Trip Reports

János Oláh, Hungary - 2014

(Managing Director,;

Dear Bao and Quang!

Just starting to the aiport. Many thanks for the fantastic organization of the 2014 tour. I hope we will be able to bring larger group next year - and in future! We will be in touch in June about the revised itinerary once I have discussed it with the boss.

Take care and all the best for your remaining season!

Cheers, János 

Spoon-billed Sandpiper survey in Mekong Delta 2013

(Nguyen Hoai Bao & Nguyen Hao Quang)

Spoon-billed Sandpiper (Eurynorhynchus pygmeus) is a critically endangered species (IUCN redlist 2013). It’s breeding in Russia and wintering down the western Pacific coast through Russia, Japan, North Korea, South Korea, mainland China, Hong Kong (China), Taiwan (China) and South-east Asia including Myanmar, Thailand and Vietnam. 

Mekong Delta is one of key remaining SbS wintering sites. The survey done by Birds Russia collaborated with University of Science in Ho Chi Minh city in 2011 had recorded up to 8 or at least 5 birds (Vladimir et al., 2012). In additional, by personal observations, there was 1 bird recorded in Can Gio area in April 2010 (Nguyen Hoai Bao) and another one record also in Can Gio in October 2010 (Jonathan Eames). An older survey in 2000 by Moores, N. and Nguyen Phuc Bao Hoa has reorded up to 5 individuals in Ba Tri area. 

This one-week survey therefore could a desirable data to support mornitoring SbS as well as waders population wintering in Mekong delta, especially at the IBAs along coastal in the southern Vietnam. 

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Welcome to the birds 2013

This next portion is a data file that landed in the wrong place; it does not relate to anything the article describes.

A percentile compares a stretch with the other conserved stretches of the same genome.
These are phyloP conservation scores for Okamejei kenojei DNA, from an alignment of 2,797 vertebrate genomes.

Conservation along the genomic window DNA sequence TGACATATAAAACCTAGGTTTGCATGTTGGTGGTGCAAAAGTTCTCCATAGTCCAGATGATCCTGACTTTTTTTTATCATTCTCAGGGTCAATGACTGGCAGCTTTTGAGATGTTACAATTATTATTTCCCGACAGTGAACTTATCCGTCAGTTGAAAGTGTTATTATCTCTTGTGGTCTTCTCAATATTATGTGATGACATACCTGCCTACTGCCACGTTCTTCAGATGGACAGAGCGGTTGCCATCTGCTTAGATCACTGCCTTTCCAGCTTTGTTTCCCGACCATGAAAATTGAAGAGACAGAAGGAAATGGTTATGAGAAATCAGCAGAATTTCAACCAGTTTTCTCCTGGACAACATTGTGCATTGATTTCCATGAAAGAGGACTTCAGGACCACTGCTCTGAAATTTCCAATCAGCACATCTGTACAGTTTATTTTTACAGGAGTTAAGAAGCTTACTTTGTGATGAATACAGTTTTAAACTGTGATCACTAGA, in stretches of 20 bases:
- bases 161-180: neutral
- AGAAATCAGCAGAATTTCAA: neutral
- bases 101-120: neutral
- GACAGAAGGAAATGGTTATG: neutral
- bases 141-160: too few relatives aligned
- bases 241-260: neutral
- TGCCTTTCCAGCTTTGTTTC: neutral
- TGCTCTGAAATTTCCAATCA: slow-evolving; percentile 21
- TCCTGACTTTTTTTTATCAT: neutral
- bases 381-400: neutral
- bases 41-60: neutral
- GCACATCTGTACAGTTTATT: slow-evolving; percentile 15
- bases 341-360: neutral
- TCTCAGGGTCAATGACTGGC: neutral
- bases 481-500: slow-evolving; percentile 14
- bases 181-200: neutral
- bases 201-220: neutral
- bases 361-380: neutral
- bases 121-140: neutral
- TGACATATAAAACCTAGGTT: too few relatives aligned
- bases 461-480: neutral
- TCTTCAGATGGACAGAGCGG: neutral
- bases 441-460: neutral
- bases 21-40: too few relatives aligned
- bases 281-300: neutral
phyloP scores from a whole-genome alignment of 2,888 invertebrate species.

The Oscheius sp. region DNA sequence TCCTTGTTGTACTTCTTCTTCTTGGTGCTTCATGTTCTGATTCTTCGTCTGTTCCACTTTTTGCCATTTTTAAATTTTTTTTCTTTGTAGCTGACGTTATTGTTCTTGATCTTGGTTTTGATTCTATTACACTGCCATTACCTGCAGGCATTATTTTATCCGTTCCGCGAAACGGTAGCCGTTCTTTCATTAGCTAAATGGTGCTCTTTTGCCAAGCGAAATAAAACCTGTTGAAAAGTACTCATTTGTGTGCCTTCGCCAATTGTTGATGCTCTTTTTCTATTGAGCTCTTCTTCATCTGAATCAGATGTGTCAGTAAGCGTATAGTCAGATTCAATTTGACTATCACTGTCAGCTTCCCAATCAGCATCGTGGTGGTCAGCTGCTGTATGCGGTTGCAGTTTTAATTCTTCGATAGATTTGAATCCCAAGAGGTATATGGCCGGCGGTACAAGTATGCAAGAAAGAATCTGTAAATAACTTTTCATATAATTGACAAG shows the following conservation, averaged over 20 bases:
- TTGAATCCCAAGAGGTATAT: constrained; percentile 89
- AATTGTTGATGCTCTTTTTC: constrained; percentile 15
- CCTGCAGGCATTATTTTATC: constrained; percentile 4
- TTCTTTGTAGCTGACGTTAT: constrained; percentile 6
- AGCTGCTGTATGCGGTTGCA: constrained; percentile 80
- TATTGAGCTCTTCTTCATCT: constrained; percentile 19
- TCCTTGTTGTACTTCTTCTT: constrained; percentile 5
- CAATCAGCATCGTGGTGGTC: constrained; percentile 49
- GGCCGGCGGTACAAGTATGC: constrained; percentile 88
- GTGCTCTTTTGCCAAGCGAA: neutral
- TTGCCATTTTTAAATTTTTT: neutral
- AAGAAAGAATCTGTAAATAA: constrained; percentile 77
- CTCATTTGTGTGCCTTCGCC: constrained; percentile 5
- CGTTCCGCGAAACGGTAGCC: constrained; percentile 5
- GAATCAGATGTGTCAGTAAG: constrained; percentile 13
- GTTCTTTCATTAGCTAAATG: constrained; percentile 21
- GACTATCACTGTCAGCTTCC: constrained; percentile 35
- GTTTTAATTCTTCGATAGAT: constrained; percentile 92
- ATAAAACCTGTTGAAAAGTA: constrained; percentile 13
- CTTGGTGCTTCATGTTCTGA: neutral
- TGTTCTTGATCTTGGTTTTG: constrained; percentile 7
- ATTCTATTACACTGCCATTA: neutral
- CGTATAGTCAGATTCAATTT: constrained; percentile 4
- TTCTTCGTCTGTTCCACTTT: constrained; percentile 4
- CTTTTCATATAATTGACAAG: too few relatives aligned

(Tram Chim national park 2013)

Every year, over 50 million waterbirds make an epic journey along the East Asian-Australasian Flyway, which connects the north-east Asian breeding grounds with wintering grounds in south-east Asia and Australia. For example, the Far Eastern Curlew travels the length of East Asia from its breeding grounds in Siberia to the wetlands of southern Australia, while the Bar-tailed Godwit holds the record for longest non-stop flight of over 11,000 km, travelling from Alaska to New Zealand.
We believe that the wonder of these annual migrations will be a way of gaining support for bird and habitat conservation amongst the broader public.

Welcome to the Birds provides BirdLife Partners with the opportunity to demonstrate that some of their country’s key species are shared by other countries, placing even more importance on the need to protect key sites. Welcome to the Birds provides the opportunity for a BirdLife Partner to do advocacy work and awareness-raising at a key site or for a threatened species by reaching out to specific groups such as schools, or to the general public.

Tram Chim national park 2013

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